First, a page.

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Clinical referral patterns and cognitive profile in mild cognitive impairment

  • Jane A. Lonie (a1), Lucie L. Herrmann (a2), Claire L. Donaghey (a1) and Klaus P. Ebmeier (a3)



There is current interest in exploring the different subtypes of mild cognitive impairment (MCI), in terms of both their epidemiology and their cognitive profile.


To examine the frequency of MCI subtypes presenting to a memory clinic and to document detailed neuropsychological profiles of patients with the amnestic subtype.


Consecutive tertiary referrals (n = 187) were psychiatrically evaluated; 45 patients met criteria for amnestic mild cognitive impairment (aMCI). A subgroup of 33 patients with aMCI as well as 21 healthy controls took part in a thorough neuropsychological examination.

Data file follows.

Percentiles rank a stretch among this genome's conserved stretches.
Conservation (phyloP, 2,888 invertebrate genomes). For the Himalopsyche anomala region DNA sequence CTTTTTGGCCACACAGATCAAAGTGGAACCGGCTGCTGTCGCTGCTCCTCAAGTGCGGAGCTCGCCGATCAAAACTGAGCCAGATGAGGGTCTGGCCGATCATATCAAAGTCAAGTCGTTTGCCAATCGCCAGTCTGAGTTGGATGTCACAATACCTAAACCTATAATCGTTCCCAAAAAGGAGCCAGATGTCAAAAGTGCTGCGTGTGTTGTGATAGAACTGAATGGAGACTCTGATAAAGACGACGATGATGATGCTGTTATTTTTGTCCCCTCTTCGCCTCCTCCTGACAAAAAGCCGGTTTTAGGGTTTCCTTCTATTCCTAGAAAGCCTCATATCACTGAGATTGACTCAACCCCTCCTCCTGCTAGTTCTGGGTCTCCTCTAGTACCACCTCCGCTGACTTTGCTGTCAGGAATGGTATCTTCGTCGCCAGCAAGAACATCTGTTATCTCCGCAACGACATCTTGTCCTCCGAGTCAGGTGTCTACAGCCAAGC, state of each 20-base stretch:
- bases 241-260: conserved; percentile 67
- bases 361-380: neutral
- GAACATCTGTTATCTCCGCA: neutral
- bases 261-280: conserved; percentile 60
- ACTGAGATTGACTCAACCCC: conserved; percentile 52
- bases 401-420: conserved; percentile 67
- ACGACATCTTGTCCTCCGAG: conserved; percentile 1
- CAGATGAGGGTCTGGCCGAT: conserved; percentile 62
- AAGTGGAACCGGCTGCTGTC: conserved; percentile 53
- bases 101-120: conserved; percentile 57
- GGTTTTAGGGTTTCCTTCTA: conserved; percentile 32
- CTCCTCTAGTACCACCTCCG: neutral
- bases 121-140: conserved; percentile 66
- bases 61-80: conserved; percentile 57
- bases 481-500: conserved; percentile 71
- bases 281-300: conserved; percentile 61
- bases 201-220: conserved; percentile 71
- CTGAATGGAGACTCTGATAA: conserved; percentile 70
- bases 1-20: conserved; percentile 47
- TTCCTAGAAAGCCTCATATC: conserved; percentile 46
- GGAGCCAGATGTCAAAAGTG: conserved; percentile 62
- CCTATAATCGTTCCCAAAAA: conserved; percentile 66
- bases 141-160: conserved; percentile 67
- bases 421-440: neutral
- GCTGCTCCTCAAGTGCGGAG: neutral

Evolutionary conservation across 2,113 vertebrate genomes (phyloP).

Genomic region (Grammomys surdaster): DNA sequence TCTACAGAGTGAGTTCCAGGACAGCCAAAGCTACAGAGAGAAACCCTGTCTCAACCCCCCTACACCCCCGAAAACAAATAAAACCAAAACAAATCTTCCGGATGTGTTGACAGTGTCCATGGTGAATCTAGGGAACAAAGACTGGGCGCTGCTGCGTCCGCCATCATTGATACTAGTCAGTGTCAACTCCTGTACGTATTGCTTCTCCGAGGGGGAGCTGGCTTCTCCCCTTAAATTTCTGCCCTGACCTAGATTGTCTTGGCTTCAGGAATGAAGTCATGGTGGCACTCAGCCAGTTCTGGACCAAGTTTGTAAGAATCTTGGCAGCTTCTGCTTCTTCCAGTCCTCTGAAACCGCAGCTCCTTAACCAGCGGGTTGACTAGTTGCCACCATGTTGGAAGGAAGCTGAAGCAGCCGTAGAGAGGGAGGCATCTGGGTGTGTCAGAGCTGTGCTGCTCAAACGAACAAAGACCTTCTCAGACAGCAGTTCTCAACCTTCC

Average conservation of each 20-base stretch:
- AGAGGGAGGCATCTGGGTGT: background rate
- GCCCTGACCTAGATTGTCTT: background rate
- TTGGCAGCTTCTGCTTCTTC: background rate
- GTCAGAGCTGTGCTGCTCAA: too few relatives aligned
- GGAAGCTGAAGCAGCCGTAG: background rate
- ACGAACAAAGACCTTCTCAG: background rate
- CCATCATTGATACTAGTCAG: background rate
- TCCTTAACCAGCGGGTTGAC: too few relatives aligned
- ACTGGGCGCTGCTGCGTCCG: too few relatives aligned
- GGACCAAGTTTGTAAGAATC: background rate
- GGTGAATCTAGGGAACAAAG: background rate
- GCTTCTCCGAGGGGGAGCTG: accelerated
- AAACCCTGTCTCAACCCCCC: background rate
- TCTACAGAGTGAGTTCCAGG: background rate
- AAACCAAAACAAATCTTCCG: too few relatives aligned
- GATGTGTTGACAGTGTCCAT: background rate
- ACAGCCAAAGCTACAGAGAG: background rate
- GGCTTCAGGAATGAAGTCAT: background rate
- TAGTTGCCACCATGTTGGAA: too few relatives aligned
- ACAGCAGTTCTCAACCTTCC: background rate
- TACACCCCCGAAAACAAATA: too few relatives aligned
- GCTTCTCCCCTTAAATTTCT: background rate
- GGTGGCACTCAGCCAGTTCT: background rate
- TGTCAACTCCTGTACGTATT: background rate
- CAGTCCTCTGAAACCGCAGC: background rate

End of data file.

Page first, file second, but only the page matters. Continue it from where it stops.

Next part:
Of the patients who were examined in greater neuropsychological detail, ten had pure aMCI (none with visual memory impairment only). Fifteen met criteria for non-amnestic MCI. Fifteen had normal neuropsychological profiles. Using more than one test increased sensitivity to detect episodic memory impairment.


Amnestic MCI is an important diagnosis in secondary and tertiary memory clinics. There is scope to improve the efficacy and sensitivity of the clinical assessment of this impairment.


Corresponding author

Professor K. P. Ebmeier, Old Age Psychiatry Group, Department of Psychiatry, University of Oxford, Warneford Hospital, Oxford OX3 7JX, UK. E-mail:


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Clinical referral patterns and cognitive profile in mild cognitive impairment

  • Jane A. Lonie (a1), Lucie L. Herrmann (a2), Claire L. Donaghey (a1) and Klaus P. Ebmeier (a3)
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